Experts in experiments
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An ever increasing number of experiments attempts to elicit risk preferences of a population of interest with the aim of calibrating parameters used in economic models. We are concerned with two types of selection effects, which may affect the external validity of standard experiments: Sampling from a narrowly defined population of students (“experimenter-induced selection”) and self-selection due to non-response or incomplete response of participants in a random sample from a broad population. We find that both types of selection lead to a sample of experts: Participants perform significantly better than the general population, in the sense of fewer violations of revealed preference conditions. Self-selection within a broad population does not seem to matter for average preferences. In contrast, sampling from a student population leads to lower estimates of average risk aversion and loss aversion parameters. Furthermore, it dramatically reduces the amount of heterogeneity in all parameters.
KeywordsRisk aversion Loss aversion Internet surveys Laboratory experiments
JEL ClassificationC90 D81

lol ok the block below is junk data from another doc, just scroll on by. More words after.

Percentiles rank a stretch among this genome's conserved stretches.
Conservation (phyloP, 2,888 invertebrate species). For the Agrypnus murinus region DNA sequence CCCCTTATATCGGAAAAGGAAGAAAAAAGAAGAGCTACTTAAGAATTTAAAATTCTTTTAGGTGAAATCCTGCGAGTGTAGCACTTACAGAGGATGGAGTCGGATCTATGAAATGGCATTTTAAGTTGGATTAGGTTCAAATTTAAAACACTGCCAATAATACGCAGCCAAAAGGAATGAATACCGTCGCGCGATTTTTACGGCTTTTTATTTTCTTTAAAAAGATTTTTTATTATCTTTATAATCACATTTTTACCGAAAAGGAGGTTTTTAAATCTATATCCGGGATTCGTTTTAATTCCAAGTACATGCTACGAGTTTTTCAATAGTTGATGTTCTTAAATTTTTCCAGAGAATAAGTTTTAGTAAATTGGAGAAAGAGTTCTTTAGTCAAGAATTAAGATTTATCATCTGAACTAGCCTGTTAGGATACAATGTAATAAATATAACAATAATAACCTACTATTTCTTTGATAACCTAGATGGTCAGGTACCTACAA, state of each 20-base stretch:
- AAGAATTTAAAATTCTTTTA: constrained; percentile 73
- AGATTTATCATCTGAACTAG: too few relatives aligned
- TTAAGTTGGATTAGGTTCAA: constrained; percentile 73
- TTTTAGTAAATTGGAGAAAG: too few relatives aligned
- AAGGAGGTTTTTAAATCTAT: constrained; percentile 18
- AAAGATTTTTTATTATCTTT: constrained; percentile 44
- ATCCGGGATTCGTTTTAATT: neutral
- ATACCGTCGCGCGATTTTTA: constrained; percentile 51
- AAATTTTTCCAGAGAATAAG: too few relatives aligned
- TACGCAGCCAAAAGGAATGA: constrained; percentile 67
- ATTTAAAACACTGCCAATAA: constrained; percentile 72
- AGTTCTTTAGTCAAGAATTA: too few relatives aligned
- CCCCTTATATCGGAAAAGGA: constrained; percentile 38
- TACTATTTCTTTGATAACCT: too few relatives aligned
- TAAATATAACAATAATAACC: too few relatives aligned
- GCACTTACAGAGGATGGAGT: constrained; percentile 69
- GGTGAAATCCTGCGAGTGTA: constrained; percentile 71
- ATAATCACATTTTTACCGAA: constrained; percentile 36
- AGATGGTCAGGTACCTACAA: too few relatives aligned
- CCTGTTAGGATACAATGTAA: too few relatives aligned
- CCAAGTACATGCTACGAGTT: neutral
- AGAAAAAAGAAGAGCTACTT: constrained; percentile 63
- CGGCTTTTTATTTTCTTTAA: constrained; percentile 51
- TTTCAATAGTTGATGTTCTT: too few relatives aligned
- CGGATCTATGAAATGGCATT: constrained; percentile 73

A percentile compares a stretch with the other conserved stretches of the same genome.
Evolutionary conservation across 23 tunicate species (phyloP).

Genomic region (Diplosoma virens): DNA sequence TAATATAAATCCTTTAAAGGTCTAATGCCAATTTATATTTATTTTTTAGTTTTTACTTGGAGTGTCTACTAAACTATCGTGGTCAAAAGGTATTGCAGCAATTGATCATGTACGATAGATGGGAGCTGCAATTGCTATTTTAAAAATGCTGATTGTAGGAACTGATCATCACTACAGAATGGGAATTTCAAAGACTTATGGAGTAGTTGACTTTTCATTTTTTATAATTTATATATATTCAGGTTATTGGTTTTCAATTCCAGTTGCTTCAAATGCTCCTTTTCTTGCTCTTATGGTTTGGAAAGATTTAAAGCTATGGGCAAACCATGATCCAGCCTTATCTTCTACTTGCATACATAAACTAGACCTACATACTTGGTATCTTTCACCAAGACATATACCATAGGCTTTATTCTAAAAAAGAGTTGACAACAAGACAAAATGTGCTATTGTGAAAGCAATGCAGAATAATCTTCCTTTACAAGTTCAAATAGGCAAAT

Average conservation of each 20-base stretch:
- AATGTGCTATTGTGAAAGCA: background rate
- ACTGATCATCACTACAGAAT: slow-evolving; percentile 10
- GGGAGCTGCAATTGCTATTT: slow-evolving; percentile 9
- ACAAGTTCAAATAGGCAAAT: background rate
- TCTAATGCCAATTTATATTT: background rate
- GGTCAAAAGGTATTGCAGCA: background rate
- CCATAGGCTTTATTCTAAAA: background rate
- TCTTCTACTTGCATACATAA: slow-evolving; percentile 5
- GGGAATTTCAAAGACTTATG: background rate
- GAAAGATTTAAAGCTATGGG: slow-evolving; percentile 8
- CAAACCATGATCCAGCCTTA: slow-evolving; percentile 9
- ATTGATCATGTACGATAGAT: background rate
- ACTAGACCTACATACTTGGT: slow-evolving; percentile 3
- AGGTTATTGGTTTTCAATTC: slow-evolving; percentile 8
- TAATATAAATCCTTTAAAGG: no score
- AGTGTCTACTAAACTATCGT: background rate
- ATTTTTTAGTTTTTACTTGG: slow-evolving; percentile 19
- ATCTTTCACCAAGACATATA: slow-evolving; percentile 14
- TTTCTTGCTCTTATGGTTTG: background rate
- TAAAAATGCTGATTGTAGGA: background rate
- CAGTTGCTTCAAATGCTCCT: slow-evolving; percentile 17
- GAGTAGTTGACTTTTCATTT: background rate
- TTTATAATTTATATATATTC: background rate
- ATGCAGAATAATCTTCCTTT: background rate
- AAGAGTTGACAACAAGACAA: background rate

Financial support from the Dutch Science Foundation (NWO), the Swedish Institute for Banking Research (Bankforskningsinstitutet), the Wallander-Hedelius Foundation and from the European Union under grant HPRN-CT-2002-00235 (RTN-AGE) is gratefully acknowledged. This paper has made use of the DNB Household Survey and other data collected in the CentERpanel. We thank the team of CentERdata, especially Marika Puumala, for their support with the experiments, as well as Morten Lau and Joachim Winter for very helpful comments on the experimental design. The analysis benefitted from comments received at presentations in Mannheim, Copenhagen, Gothenburg, Montreal, Berlin, Aix-en-Provence, Toulouse, at the XIIth FUR conference at LUISS in Rome, the ESA meetings in Nottingham and Tucson, and a Cemmap workshop in London. Daniel Kemptner provided able research assistance. The computation of results has been facilitated by the use of the bwGRiD (2007–2011). This paper updates and extends results from von Gaudecker et al. (2008) and an early working paper version of von Gaudecker et al. (2011).
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